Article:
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People Still Need a Way to Pay for Long-Term Care: Idea File

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Most life insurers are now scared to death of writing stand-alone long-term care insurance.

Millions of aging, non-poor, cash-strapped Americans are getting older.

Vince Bodnar, the chair of the Long Term Care Think Tank at the Society of Actuaries, has this idea: Someone ought to figure out more ways insurers can help people protect themselves against long-term care (LTC) risk.

(Related: Actuaries Choose New LTC Future Shapers)

Life insurers are selling annuities and life insurance policies with features that can help people pay LTC bills. But some have argued that people still need arrangements that do more to maximize the amount of resources available for people who end up need LTC services for many years.

Bodnar said in an interview that the SOA Long Term Care Think Tank has helped to develop two LTC finance concepts that appear to have broad appeal.

One is the “life stage” concept. A life stage product would term life coverage when an insured was young, then provide long-term care coverage when the insured was older.

The second is the 401(k) LTC benefits concept. Advocates of this proposal would let workers use some of the assets in a 401(k) plan, or a similar plan, to pay for LTC coverage.

Here are seven things to know about the concepts.

1. Young (and Not So Young) Invincibles

The life stage and 401(k) LTC concepts could overcome two major obstacles for stand-alone LTCI issuers: Consumers’ need to pay bills now, and those consumers’ resistance to thinking about long-term care.

“They can’t envision themselves needing it” Bodnar said.

One solution might be to attach LTC benefits to some other product that consumers already like, Bodnar said.

If the arrangement could pay cash to the heirs of people who get through life without ever needing LTC services, that would be even better, Bodnar said.

In that scenario, “you wouldn’t have the use-it-or-use-it characteristic,” Bodnar said.

2. Actuarial Analysis

Actuaries assumed, as a given, that consumers would have to go through underwriting to buy the life stage or 401(k) LTC product, and that the consumers would have to pay for the products themselves.

Even under those assumptions, actuarial analysis suggested that both the life stage approach and the 401(k) LTC benefits approach could lead to viable products, Bodnar said.

“They both have quite a bit of appeal,” Bodnar said.

Having the government cover most or all of the costs for all could decrease the per-person cost, by putting healthier people in the risk pool.

3. Timing

An insurer could probably create a life stage plan today and get it into the field in about two years, Bodnar said.

“There’s not really a lot of regulatory barriers to it,” Bodnar said. “A lot of the work has been done already.”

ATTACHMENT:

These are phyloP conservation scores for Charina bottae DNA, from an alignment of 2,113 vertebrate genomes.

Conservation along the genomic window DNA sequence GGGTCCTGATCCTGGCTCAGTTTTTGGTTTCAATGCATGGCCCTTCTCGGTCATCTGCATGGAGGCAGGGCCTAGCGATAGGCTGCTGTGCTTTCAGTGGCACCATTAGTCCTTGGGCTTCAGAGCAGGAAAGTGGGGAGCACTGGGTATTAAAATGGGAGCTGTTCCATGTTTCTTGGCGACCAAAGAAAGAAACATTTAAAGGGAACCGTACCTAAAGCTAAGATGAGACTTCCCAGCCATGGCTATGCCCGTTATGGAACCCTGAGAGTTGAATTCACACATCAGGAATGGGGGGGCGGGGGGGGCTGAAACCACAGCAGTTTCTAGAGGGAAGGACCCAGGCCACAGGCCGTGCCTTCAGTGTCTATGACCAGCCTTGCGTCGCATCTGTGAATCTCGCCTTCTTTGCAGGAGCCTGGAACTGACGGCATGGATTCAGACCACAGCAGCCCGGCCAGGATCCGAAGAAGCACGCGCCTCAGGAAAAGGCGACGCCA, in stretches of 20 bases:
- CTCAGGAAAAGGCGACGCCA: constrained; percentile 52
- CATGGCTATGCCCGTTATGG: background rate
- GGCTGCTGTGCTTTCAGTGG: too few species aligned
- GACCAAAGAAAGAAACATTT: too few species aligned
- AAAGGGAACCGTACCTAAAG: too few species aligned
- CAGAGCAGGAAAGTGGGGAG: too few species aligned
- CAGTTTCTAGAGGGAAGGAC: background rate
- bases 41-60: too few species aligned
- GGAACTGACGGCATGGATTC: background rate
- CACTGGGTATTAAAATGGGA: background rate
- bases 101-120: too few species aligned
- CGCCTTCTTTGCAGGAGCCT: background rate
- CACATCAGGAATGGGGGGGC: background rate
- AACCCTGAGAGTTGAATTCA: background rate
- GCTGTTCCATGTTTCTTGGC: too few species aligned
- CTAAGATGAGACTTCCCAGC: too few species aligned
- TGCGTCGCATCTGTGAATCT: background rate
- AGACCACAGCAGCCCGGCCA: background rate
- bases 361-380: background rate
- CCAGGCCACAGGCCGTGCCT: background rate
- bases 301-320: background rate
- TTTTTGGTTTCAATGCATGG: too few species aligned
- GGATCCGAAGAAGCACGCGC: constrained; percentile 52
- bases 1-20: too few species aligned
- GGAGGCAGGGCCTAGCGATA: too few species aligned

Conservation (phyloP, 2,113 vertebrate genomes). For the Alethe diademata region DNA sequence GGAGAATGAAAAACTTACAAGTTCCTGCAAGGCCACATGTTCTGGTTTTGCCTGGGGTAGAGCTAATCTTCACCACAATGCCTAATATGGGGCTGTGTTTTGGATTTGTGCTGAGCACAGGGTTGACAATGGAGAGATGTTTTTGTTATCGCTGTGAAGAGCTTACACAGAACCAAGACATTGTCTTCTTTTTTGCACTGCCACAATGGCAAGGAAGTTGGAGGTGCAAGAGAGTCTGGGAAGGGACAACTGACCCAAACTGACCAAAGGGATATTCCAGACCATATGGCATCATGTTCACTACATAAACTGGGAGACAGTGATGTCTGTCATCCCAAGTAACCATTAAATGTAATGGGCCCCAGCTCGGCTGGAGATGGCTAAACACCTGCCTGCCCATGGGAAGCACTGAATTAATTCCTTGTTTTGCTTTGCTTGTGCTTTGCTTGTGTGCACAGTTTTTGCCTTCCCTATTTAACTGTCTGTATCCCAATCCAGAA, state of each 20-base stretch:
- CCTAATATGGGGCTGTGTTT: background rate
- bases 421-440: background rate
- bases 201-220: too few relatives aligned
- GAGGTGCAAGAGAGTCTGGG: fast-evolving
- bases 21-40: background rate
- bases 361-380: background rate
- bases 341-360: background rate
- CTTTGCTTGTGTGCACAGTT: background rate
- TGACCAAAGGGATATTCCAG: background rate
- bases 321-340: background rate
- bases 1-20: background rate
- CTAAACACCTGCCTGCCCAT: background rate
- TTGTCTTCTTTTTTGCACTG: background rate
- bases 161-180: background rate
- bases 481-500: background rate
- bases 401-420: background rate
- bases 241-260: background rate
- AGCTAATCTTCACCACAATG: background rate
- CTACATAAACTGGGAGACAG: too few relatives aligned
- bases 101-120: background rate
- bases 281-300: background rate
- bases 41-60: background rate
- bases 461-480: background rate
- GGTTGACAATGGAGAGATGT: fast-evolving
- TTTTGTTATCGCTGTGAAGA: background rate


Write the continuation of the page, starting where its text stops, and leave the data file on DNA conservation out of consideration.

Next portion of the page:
Setting up a 401(k) LTC program with favorable tax treatment would take help from the federal government, Bodnar said.

4. Tax Break

One obstacle is the idea that the government could lose some tax revenue, Bodnar said.

Bodnar said the supporters could benefit if they can show the program would cut Medicaid nursing home benefits spending.

If insurers wanted to get a new tax break for life stage policy purchasers, they would have to go through a similar process, of showing that Medicaid program savings and other government program savings would outweigh the anticipated reduction in federal income tax revenue, Bodnar said.

5. Washington

The Congressional Budget Office and Joint Committee on Taxation have looked at LTC finance issues in the past, but, since 2010, up till now, efforts to shore up or replace the Affordable Care Act individual major medical framework have crowded out most LTC financing discussions, Bodnar said.

“It’s difficult for this issue to break through,” Bodnar said.

The SOA, for example, is good at doing analysis, but it does not promote policy proposals in Washington, Bodnar said.

Bodnar said he’s happy to see Scott Cipinko’s efforts to up a new LTC financing policy “do tank,” or entity that would try to get LTC financing proposals through Congress, or through state legislatures.

6. Insurer Interest

Long-term care insurance issuers have had their hands full in recent years with the effects of low interest rates, inaccurate claim projections, and rating agency, investor and regulatory agency scrutiny.

Bodnar said he has not yet seen much interest from current LTCI issuers in offering either a life stage product or a 401(k) LTC.

Other insurers are showing some interest in the life stage LTC concept.

At this point, insurers seem to like the idea of 401(k) LTC options, but no one is calling him up about that.

“Tax law has to change first,” Bodnar said.

On the bright side: Bodnar hasn’t yet seen opposition to either the life stage concept or the 401(k) LTC concept.

“It’s just going to take time to develop it,” Bodnar said of the main barrier to the birth of a new type of LTC financing vehicle. “Anything new just takes time.”

7. Resources

Links to LTC Think Tank materials that discuss the concepts in more detail are available here.

— Read Actuaries Feel for Way Forward at LTCI Eventon ThinkAdvisor.

— Connect with ThinkAdvisor Life/Health on LinkedIn and Twitter.